Business wise, as I noted above, keep your core intact, and work at the edges.  Amadeus Cho was already a promising character - develop him as his own character.  Look at Moon Girl - her tpb’s are apparently quite popular through the scholastic book order program.

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6 hours ago, Chuck Gower said:

According to Gerber, he and Marvel did "manage to reach an accommodation about that character (Omega the Unknown) and a couple of others. In the end, they were very reasonable about it, and I consider the matter closed."

That wasn’t really the point, but I appreciate the additional information.

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One reason (it may have been brought up already as I whipped through the first 6 pages) people may gripe more is that there are more platforms to pontificate from. 50 years ago you had the letters page to gripe on (if your letter was even printed). Today we have thousands of message boards and social media outlets to bash things from.

But if you look deep into your heart of hearts, you blame Rob Liefeld. He couldn't draw legs or feet worth a damn and gave Captain America an amazing rack. Who wouldn't hate modern comics after that?

 

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22 hours ago, Cliff R. said:

I don't buy modern books, I have no interest in seeing

Batman's Batman exposed

Jesus' Second Coming DC comics 2nd coming

And countless others.  I wouldn't collect this trash if it were free.

 

It's the vague outline of a <edit, apparently the "p" word is filtered>. It's one panel. It's not gratuitous and not a central part of the story. Does it really bother you that much? 

Edited by SBRobin

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8 minutes ago, SBRobin said:

Does it really bother you that much

Yes, it does. Just another controversial gimmick to sell books.

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14 minutes ago, Cliff R. said:

Yes, it does. Just another controversial gimmick to sell books.

Flippin' Michelangelo, showing them exposed penii. Just another controversial gimmick to sell statues. 

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Sorry, but unless Batman had his member ripped off in battle, and had to have it reattached, it really adds nothing to the story. lol

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2 hours ago, 500Club said:

In the space of a few months, you had Riri Williams as Iron Man, Amadeus Cho as the Hulk, X23 as Wolverine (as you note)...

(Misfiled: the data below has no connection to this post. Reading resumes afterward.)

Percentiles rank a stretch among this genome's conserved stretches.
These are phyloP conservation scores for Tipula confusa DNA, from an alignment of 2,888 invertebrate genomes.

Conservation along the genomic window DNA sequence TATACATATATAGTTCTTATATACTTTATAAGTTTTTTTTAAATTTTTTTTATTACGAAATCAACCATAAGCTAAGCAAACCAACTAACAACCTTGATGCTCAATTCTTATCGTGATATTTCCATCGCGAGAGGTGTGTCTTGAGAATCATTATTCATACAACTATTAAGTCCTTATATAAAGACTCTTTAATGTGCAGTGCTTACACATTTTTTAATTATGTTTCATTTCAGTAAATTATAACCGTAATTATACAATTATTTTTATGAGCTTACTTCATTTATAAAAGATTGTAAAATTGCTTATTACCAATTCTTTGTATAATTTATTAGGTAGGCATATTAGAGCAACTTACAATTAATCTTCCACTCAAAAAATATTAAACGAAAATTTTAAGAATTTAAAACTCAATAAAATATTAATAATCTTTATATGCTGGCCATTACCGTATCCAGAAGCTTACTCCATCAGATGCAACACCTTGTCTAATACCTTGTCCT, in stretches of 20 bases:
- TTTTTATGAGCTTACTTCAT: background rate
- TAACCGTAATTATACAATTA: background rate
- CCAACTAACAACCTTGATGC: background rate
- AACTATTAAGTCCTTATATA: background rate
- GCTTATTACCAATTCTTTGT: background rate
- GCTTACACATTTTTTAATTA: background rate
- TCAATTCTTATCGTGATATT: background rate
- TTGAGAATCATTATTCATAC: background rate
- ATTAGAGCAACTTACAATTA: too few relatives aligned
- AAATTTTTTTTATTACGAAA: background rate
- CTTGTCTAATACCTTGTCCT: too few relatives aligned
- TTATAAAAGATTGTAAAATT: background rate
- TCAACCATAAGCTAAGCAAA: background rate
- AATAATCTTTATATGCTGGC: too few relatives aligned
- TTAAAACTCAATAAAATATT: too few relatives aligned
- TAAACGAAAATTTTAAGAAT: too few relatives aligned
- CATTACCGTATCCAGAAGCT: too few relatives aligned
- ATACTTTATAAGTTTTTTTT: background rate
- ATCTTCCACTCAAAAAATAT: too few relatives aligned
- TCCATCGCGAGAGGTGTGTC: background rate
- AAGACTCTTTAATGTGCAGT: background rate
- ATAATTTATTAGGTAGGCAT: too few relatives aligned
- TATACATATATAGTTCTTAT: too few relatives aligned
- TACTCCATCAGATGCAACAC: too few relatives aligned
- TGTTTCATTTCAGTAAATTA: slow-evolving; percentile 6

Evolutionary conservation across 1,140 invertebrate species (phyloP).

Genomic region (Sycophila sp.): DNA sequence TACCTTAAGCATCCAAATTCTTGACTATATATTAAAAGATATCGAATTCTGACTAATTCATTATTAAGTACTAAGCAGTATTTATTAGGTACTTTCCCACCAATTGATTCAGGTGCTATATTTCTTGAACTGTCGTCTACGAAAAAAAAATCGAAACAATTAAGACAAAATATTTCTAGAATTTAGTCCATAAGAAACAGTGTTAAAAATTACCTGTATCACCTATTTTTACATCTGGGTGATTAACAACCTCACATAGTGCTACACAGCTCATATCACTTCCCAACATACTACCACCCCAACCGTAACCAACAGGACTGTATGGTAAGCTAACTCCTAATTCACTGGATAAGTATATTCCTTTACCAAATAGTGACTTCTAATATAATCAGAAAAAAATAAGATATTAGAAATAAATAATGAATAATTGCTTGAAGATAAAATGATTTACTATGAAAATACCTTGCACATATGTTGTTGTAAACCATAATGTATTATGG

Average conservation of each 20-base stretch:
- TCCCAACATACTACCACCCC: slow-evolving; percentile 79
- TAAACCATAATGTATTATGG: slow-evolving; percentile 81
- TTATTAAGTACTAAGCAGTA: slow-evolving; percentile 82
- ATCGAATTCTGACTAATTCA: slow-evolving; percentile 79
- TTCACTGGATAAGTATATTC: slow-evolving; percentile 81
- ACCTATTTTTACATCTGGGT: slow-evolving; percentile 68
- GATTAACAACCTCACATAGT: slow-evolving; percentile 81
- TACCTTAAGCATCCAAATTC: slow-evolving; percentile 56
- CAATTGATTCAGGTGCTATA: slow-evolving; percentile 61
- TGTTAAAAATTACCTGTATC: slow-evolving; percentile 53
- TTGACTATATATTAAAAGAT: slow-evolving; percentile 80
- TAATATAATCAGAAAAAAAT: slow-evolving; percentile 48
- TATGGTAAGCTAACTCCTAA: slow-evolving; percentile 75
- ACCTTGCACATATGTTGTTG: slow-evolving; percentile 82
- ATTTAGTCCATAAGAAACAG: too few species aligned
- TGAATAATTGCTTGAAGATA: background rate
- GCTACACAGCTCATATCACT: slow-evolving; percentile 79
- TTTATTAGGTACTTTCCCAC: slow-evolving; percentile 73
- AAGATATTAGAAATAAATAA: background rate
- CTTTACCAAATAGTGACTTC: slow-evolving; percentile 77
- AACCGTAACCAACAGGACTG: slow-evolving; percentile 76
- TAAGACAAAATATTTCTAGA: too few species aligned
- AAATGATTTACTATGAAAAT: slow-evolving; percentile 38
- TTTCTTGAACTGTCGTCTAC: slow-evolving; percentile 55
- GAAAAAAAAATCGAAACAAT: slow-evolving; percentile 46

Guy Gardner and John Stewart as the new Green Lantern...

Jim Rhodes as Iron Man...

Ben Reilly as Spider-Man...

That dude who replaced Captain America in the late 80s...

Don Blake no longer Thor...

This stuff isn't new. Is it because it's women that are replacing the characters that's bothering you?

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1 minute ago, RCheli said:
2 hours ago, 500Club said:

In the space of a few months, you had Riri Williams as Iron Man, Amadeus Cho as the Hulk, X23 as Wolverine (as you note)...

Guy Gardner and John Stewart as the new Green Lantern...

Jim Rhodes as Iron Man...

Ben Reilly as Spider-Man...

That dude who replaced Captain America in the late 80s...

Don Blake no longer Thor...

This stuff isn't new. Is it because it's women that are replacing the characters that's bothering you?

No pointless ad hominem stuff, please.

It’s not bothering ME, per se.  Re read my post.  Note: ‘in the space of a few months’.  Yeah, your examples point out that this phenomenon was nothing new.  The difference is, this time it was a poorly conceived, forced attempt linewide.

In context of the OP, this was not well received, and in combination with other points in this thread, has led to some of the distaste for modern books.

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2 hours ago, 500Club said:

In the space of a few months, you had Riri Williams as Iron Man, Amadeus Cho as the Hulk, X23 as Wolverine (as you note)...

Readers are happy with the essence of the core characters.  The success of the Immortal Hulk is testament to that.  Long time readers want Bruce Banner Hulk stories.  And, I agree with you, it would be folly for anyone who’d read comics for more than six months to think X23 was going to be Wolverine long term, but comic readers are finicky.  Look at the backlash with the Hydra Cap storyline.

Business wise, as I noted above, keep your core intact, and work at the edges.  Amadeus Cho was already a promising character - develop him as his own character.  Look at Moon Girl - her tpb’s are apparently quite popular through the scholastic book order program.

But NONE of them were replaced for good, nor WILL they be. So why is it that big of a deal?

If Hulk is selling 35,000 copies a month (2014) and they replace him with Amadeus Cho, they get:

A new #1 at 75,000 copies, a #2 at 40,000 copies, and a #3 at 35,000 and by year's end at about 27,000 copies - i.e. a book that averaged about 35,000 copies for the month, same as the other Hulk. Except now they have a new property, who has gotten exposure, that can be used to sell their brand to an even larger, worldwide audience. And that's an instance where it didn't do as well. Thor picked up readers and actually increased it's print run to become one of Marvel's Top 3 monthly published titles for the first time in decades - Iron Man sold better than it had in years - despite the original characters success in movies... and all of these temporary stand-ins are geared to be marketed to a new, younger, up and coming marketplace.